Course Number

GERM 230

Syllabus Date

Spring 2011

Department course is offered by

GERM - German

Course description

In this course, we will use the tools of literary and cultural analysis, studying fictional, political, psychoanalytic and scientific works to investigate the emergence of modern sexual discourses in the German-speaking world. The Greek term “homo” (same) and the Latinate “sex” (sex) were first combined to describe someone with a sexual interest in members of their own sex in 1869 in the German-speaking world. Similar observations can be made about terms such as “heterosexual,” “masochist,” and “transvestite.” There was apparently an intense interest in late nineteenth- and early twentieth-century German-speaking central Europe in reconfiguring and reconsidering sexuality. Out of this interest emerged sexologists such as Richard von Krafft- Ebing, whose Psychopathia Sexualis introduced a new vocabulary of sexuality to the entire world, homosexual activists such as Karl Ulrichs, who made arguments about sexual rights that are still prevalent in the gay community today, and Sigmund Freud, whose understanding of sexuality arguably structured much of twentieth-century popular culture.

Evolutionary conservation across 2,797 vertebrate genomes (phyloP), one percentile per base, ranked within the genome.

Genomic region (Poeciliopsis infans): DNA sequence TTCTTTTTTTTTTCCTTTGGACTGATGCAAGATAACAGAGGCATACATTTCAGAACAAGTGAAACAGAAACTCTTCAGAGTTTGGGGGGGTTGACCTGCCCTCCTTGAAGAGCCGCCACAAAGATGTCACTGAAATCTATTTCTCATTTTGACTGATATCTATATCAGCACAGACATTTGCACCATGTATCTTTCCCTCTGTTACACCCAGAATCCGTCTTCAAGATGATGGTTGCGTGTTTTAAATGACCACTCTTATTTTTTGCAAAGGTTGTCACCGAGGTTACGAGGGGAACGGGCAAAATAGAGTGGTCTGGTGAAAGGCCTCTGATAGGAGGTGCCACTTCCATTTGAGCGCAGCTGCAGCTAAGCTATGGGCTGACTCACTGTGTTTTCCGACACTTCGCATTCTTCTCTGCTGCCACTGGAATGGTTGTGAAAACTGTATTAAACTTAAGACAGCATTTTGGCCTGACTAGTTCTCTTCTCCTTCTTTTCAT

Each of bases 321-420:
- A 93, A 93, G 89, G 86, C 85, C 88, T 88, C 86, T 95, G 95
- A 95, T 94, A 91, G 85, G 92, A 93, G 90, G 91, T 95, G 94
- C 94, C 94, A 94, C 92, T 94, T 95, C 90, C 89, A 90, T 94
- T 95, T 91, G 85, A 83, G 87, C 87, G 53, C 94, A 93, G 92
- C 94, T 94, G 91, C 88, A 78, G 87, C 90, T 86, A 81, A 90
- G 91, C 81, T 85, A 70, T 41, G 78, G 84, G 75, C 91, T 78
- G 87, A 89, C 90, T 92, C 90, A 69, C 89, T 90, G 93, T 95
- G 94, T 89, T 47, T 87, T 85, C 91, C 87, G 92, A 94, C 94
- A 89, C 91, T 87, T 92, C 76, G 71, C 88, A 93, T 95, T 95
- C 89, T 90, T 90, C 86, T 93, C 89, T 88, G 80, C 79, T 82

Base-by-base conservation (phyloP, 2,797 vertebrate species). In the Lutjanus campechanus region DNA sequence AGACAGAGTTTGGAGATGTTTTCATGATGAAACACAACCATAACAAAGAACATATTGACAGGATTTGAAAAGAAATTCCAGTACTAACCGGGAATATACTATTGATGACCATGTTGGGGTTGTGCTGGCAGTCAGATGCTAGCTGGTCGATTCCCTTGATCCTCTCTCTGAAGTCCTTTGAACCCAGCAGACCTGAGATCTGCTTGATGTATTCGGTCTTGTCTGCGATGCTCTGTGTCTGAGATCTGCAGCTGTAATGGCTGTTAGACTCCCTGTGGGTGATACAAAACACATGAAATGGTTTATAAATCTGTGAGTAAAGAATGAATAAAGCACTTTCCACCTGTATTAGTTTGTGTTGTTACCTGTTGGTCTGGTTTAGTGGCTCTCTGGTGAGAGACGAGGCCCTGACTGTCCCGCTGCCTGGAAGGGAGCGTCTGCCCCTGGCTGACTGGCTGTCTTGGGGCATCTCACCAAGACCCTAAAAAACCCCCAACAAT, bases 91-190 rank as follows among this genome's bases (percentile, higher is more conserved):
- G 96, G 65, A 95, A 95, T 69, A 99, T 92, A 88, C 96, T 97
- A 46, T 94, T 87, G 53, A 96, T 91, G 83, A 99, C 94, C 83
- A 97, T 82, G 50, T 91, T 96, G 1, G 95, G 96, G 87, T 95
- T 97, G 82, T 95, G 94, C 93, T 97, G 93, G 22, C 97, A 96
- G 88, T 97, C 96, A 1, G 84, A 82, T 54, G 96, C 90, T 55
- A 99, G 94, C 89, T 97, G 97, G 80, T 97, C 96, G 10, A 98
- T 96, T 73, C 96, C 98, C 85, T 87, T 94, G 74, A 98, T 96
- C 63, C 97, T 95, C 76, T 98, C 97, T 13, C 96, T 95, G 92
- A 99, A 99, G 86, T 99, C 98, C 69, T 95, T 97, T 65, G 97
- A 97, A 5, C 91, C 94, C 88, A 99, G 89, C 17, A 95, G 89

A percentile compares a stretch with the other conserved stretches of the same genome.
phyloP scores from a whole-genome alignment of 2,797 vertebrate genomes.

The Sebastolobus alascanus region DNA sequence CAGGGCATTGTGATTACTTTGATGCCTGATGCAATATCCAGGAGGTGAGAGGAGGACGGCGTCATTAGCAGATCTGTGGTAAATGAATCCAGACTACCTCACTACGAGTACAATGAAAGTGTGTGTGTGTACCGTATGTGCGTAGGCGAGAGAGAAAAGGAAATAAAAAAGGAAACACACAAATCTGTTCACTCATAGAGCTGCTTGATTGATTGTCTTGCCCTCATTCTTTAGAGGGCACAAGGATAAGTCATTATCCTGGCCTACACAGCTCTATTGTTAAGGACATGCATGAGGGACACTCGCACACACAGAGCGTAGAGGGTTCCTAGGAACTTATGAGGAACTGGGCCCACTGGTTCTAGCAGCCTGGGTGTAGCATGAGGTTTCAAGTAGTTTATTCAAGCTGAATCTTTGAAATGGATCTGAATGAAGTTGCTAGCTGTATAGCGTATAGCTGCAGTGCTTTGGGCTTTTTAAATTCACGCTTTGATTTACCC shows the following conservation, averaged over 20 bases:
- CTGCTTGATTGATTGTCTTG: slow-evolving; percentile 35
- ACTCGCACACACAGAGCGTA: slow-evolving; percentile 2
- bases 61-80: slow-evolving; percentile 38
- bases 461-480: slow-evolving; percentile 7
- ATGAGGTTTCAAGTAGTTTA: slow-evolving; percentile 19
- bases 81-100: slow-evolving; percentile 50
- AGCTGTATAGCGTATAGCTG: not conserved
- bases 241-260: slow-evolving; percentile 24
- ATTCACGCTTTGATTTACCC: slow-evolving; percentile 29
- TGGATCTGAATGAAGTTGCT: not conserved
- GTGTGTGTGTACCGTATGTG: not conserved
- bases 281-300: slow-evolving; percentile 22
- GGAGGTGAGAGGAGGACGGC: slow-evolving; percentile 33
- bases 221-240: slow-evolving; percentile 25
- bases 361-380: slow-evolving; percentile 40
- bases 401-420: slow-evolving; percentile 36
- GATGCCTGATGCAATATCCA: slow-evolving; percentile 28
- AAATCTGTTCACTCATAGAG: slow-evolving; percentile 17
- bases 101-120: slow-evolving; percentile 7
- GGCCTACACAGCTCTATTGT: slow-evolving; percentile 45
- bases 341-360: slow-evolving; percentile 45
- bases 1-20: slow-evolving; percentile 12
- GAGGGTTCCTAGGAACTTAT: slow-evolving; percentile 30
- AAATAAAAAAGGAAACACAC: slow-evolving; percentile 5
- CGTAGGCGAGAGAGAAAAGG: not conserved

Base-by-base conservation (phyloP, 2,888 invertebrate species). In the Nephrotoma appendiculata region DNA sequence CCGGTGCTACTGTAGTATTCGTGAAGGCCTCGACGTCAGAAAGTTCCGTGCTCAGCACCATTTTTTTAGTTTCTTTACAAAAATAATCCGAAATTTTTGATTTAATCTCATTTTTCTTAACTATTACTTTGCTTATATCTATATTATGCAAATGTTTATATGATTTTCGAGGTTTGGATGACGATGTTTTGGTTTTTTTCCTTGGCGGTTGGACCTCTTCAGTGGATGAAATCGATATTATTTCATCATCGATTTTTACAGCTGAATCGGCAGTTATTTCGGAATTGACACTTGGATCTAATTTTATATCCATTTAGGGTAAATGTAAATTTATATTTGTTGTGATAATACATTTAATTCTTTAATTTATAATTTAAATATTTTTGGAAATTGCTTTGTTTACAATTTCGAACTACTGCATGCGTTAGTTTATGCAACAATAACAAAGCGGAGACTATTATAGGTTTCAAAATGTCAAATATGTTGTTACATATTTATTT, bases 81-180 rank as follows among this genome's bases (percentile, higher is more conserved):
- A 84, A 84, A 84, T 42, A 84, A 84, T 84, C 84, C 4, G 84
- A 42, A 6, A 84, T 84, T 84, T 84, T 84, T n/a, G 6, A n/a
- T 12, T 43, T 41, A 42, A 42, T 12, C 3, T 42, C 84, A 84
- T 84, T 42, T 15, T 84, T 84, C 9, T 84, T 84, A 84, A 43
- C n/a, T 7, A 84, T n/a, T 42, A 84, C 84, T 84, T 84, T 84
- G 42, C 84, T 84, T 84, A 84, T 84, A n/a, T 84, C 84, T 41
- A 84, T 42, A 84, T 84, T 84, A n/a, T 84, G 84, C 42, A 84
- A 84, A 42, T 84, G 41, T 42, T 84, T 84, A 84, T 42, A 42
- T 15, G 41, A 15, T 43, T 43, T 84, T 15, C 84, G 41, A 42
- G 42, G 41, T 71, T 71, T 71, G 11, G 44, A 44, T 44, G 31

psychology, Sigmund Freud, Germany, queer studies, sexuality, psychoanalysis



To view the content in your browser, please download Adobe Reader or, alternately,
you may Download the file to your hard drive.

NOTE: The latest versions of Adobe Reader do not support viewing PDF files within Firefox on Mac OS and if you are using a modern (Intel) Mac, there is no official plugin for viewing PDF files within the browser window.